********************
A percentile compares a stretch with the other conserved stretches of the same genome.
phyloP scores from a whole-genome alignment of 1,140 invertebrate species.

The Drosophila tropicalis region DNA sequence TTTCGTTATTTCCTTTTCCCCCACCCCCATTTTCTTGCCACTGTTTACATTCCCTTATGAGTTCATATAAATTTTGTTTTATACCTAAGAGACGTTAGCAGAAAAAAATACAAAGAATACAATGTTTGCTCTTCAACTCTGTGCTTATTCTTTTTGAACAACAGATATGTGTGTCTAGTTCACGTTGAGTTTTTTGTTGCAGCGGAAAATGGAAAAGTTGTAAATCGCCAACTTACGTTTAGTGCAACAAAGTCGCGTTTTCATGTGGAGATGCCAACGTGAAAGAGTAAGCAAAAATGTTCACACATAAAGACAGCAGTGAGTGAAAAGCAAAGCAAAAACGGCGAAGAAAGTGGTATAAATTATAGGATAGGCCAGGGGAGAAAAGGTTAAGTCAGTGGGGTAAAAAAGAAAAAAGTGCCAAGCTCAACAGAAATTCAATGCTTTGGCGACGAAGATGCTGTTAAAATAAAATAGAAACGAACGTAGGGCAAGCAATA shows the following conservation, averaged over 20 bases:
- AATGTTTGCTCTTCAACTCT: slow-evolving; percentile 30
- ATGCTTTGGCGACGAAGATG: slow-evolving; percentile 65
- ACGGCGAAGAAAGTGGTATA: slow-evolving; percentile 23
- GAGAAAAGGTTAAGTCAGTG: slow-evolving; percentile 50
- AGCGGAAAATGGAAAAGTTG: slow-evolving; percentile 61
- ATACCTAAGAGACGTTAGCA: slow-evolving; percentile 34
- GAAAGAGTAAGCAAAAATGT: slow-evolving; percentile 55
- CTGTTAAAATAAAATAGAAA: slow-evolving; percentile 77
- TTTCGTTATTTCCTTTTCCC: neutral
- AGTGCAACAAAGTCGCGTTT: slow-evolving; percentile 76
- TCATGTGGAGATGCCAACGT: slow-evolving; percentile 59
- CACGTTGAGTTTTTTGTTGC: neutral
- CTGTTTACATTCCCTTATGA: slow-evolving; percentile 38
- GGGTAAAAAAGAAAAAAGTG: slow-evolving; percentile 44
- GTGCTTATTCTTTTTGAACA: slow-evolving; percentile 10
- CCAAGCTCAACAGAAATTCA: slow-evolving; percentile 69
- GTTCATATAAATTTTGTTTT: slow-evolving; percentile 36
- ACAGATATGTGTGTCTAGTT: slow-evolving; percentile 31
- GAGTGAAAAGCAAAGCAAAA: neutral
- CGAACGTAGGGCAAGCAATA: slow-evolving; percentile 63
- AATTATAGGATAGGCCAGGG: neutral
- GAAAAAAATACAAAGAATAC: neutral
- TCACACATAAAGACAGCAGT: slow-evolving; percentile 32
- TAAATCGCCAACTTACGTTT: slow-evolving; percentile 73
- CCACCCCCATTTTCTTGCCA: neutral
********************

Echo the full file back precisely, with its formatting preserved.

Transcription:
A percentile compares a stretch with the other conserved stretches of the same genome.
phyloP scores from a whole-genome alignment of 1,140 invertebrate species.

The Drosophila tropicalis region DNA sequence TTTCGTTATTTCCTTTTCCCCCACCCCCATTTTCTTGCCACTGTTTACATTCCCTTATGAGTTCATATAAATTTTGTTTTATACCTAAGAGACGTTAGCAGAAAAAAATACAAAGAATACAATGTTTGCTCTTCAACTCTGTGCTTATTCTTTTTGAACAACAGATATGTGTGTCTAGTTCACGTTGAGTTTTTTGTTGCAGCGGAAAATGGAAAAGTTGTAAATCGCCAACTTACGTTTAGTGCAACAAAGTCGCGTTTTCATGTGGAGATGCCAACGTGAAAGAGTAAGCAAAAATGTTCACACATAAAGACAGCAGTGAGTGAAAAGCAAAGCAAAAACGGCGAAGAAAGTGGTATAAATTATAGGATAGGCCAGGGGAGAAAAGGTTAAGTCAGTGGGGTAAAAAAGAAAAAAGTGCCAAGCTCAACAGAAATTCAATGCTTTGGCGACGAAGATGCTGTTAAAATAAAATAGAAACGAACGTAGGGCAAGCAATA shows the following conservation, averaged over 20 bases:
- AATGTTTGCTCTTCAACTCT: slow-evolving; percentile 30
- ATGCTTTGGCGACGAAGATG: slow-evolving; percentile 65
- ACGGCGAAGAAAGTGGTATA: slow-evolving; percentile 23
- GAGAAAAGGTTAAGTCAGTG: slow-evolving; percentile 50
- AGCGGAAAATGGAAAAGTTG: slow-evolving; percentile 61
- ATACCTAAGAGACGTTAGCA: slow-evolving; percentile 34
- GAAAGAGTAAGCAAAAATGT: slow-evolving; percentile 55
- CTGTTAAAATAAAATAGAAA: slow-evolving; percentile 77
- TTTCGTTATTTCCTTTTCCC: neutral
- AGTGCAACAAAGTCGCGTTT: slow-evolving; percentile 76
- TCATGTGGAGATGCCAACGT: slow-evolving; percentile 59
- CACGTTGAGTTTTTTGTTGC: neutral
- CTGTTTACATTCCCTTATGA: slow-evolving; percentile 38
- GGGTAAAAAAGAAAAAAGTG: slow-evolving; percentile 44
- GTGCTTATTCTTTTTGAACA: slow-evolving; percentile 10
- CCAAGCTCAACAGAAATTCA: slow-evolving; percentile 69
- GTTCATATAAATTTTGTTTT: slow-evolving; percentile 36
- ACAGATATGTGTGTCTAGTT: slow-evolving; percentile 31
- GAGTGAAAAGCAAAGCAAAA: neutral
- CGAACGTAGGGCAAGCAATA: slow-evolving; percentile 63
- AATTATAGGATAGGCCAGGG: neutral
- GAAAAAAATACAAAGAATAC: neutral
- TCACACATAAAGACAGCAGT: slow-evolving; percentile 32
- TAAATCGCCAACTTACGTTT: slow-evolving; percentile 73
- CCACCCCCATTTTCTTGCCA: neutral